A 2-year-old boy was shot and killed Friday night in the courtyard of a Goulds apartment complex in what police say appears to have been a stray bullet.
Police say the shooting occurred at 6:19 p.m. outside an apartment near Southwest 214th Street and 114th Avenue in Goulds. The shooting was just blocks from U.S. 1 and Southland Mall in South Miami-Dade.
When the police arrived, they said they found the 2-year-old lying on the ground with a gunshot wound. He was airlifted to Kendall Regional Medical Center, where he later died, police say.
His mother was nearby when the officers arrived. Police said they don’t believe the child, whom they did not identify, was the target, but rather got caught in the crossfire of a stray bullet.
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“Once again, we find ourselves mourning the death of a child,” said Sgt. Carlos Rosario of the Miami-Dade Police Department.
Police did not have any information about the shooter.
This is the second stray bullet that has claimed a life in less than a week. On Saturday night, 43-year-old Alicia Roundtree was driving home from a Miami Gardens Publix when she was hit by gunfire in what police are calling a random shooting. The shooter has yet to be identified.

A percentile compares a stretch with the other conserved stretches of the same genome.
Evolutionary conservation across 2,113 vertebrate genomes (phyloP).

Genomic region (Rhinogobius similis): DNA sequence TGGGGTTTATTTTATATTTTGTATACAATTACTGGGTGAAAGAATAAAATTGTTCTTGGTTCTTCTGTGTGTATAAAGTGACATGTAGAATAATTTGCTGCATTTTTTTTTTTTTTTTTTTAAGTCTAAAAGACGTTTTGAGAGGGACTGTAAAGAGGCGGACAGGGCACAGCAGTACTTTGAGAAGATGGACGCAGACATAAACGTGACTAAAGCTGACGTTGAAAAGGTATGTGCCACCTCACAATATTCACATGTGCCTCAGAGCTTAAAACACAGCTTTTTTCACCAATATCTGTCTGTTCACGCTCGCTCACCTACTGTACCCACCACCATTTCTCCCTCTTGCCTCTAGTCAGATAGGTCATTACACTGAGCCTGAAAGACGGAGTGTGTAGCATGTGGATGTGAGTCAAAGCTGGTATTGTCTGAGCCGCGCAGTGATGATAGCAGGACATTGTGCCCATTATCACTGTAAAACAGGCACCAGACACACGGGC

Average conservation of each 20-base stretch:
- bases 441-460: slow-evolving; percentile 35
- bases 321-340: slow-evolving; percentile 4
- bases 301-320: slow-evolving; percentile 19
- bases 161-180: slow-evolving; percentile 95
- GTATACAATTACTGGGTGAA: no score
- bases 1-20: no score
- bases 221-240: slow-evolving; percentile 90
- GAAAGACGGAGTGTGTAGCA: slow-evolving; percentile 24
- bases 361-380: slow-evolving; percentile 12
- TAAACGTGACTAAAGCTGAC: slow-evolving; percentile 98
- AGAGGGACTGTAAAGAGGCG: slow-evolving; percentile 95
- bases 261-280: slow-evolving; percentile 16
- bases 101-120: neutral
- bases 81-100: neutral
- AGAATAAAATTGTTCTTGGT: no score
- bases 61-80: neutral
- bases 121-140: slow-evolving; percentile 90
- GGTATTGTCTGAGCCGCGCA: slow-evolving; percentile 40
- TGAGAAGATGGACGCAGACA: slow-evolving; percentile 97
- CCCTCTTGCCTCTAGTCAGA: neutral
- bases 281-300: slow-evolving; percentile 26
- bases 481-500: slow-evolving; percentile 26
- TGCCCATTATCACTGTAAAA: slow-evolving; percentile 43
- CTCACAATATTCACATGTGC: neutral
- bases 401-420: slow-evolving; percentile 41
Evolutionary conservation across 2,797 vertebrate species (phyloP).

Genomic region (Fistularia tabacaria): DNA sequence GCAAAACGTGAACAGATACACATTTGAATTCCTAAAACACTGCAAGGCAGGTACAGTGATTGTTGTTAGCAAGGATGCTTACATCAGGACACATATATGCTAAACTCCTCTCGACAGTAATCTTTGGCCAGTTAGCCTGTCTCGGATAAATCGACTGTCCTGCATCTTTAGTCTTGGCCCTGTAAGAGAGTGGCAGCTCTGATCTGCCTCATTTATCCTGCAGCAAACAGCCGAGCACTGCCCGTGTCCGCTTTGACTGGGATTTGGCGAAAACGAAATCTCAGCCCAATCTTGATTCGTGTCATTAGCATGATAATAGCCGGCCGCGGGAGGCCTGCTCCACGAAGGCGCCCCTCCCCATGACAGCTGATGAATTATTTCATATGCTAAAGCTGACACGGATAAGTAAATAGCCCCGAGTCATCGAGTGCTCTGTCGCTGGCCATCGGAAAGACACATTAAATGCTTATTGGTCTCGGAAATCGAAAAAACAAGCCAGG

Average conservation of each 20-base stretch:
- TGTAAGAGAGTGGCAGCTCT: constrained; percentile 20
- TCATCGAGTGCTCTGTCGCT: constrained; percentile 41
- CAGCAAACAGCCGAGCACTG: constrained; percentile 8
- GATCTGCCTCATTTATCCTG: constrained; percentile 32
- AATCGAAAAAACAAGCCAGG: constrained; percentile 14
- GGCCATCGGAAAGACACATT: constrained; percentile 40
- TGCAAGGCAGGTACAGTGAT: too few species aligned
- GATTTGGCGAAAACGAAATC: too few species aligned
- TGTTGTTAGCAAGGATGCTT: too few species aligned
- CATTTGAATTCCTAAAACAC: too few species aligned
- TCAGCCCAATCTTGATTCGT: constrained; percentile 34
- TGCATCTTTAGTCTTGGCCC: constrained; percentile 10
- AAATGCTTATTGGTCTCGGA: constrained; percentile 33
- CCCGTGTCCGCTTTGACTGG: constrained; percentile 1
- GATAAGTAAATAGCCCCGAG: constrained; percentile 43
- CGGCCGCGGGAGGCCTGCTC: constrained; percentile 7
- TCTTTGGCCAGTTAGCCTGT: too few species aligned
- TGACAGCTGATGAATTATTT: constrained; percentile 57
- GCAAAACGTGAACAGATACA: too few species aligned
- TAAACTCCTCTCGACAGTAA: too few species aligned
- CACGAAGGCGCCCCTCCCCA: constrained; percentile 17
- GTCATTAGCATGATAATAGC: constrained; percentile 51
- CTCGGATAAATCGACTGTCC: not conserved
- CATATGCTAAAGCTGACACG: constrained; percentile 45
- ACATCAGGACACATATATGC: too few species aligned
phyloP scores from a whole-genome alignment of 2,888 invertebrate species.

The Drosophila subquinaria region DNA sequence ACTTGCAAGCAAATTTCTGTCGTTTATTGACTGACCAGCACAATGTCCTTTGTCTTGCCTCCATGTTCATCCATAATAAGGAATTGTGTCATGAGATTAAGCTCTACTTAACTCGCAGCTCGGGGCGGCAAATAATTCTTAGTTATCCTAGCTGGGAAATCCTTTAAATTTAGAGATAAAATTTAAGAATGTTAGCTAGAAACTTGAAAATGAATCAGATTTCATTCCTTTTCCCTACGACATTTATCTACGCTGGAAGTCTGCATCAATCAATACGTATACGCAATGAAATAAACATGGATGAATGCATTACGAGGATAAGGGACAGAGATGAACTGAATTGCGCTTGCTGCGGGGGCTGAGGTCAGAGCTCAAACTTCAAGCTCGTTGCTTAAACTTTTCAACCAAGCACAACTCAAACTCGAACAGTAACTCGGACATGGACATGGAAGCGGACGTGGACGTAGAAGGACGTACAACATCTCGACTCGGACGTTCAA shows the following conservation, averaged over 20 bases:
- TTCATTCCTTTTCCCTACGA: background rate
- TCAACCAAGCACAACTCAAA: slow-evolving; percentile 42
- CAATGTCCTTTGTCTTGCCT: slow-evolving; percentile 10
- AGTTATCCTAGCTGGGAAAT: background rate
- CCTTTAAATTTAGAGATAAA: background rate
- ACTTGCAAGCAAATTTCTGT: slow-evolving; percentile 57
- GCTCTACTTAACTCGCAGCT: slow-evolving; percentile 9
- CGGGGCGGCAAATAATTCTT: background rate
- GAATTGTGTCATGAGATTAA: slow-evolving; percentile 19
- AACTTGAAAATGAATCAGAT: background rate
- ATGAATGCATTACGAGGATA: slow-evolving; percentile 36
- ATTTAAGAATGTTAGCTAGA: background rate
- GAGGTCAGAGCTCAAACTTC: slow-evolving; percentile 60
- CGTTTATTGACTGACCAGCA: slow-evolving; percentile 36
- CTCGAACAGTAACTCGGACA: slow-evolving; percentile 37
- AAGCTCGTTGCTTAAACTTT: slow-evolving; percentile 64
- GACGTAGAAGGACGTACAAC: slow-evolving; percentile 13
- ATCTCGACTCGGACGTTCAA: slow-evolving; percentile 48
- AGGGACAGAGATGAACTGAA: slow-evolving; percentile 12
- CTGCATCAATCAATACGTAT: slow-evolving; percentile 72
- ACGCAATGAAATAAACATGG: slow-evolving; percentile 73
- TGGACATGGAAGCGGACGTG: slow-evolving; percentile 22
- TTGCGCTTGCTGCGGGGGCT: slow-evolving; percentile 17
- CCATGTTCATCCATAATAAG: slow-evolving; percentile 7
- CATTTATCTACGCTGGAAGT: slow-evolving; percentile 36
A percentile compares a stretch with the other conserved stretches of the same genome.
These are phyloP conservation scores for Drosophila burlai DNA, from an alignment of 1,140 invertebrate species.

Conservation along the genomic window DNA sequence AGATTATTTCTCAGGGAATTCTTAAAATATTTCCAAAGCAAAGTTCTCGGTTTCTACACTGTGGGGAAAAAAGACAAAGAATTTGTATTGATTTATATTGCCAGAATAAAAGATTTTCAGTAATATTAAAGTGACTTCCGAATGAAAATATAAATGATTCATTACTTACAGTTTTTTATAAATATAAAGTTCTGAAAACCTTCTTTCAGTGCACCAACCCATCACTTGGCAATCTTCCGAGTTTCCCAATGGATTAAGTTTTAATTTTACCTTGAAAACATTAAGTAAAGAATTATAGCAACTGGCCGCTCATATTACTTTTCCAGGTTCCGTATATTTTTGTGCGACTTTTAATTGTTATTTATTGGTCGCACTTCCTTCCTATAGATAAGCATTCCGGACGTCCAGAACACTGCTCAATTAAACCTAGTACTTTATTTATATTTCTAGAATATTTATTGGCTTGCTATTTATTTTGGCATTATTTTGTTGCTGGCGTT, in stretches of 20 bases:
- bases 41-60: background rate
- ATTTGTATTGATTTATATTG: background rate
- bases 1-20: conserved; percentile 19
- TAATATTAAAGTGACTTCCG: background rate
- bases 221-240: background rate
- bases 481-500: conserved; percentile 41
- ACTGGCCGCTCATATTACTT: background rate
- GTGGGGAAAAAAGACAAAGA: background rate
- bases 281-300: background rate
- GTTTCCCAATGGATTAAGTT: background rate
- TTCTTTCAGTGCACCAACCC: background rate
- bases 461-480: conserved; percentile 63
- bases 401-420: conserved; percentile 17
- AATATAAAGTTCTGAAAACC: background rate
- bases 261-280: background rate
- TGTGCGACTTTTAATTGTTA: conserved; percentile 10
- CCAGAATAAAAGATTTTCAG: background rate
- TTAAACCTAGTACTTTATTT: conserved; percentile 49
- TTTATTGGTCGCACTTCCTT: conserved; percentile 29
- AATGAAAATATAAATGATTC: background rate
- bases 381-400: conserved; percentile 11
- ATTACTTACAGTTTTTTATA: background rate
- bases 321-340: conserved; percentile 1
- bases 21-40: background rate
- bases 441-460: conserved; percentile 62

In the last few years, a number of young children have been killed in Miami-Dade by stray bullets.
Last year, 6-year-old King Carter, a boy who loved football and Ninja Turtles, got caught in crossfire while playing in front of his Northwest Miami-Dade apartment. He had gone outside to buy candy.
Not long after, 8-year-old Jada Page was shot in the head in her front yard during a drive-by shooting after her first week of fourth grade. She and her dad were about to go to the movies.
In 2015, a duel between teenagers killed Marlon Eason, with gunfire hitting the 10-year-old as he retrieved a basketball in front of his Overtown home.
Over the past 11 years, more than 300 children and teens have been killed by guns in Miami-Dade County. Some deaths were the result of domestic arguments. Other children were caught in the crossfire of gun battles between teens or gangs. In rarer instances, children playing with a gun accidentally pulled the trigger.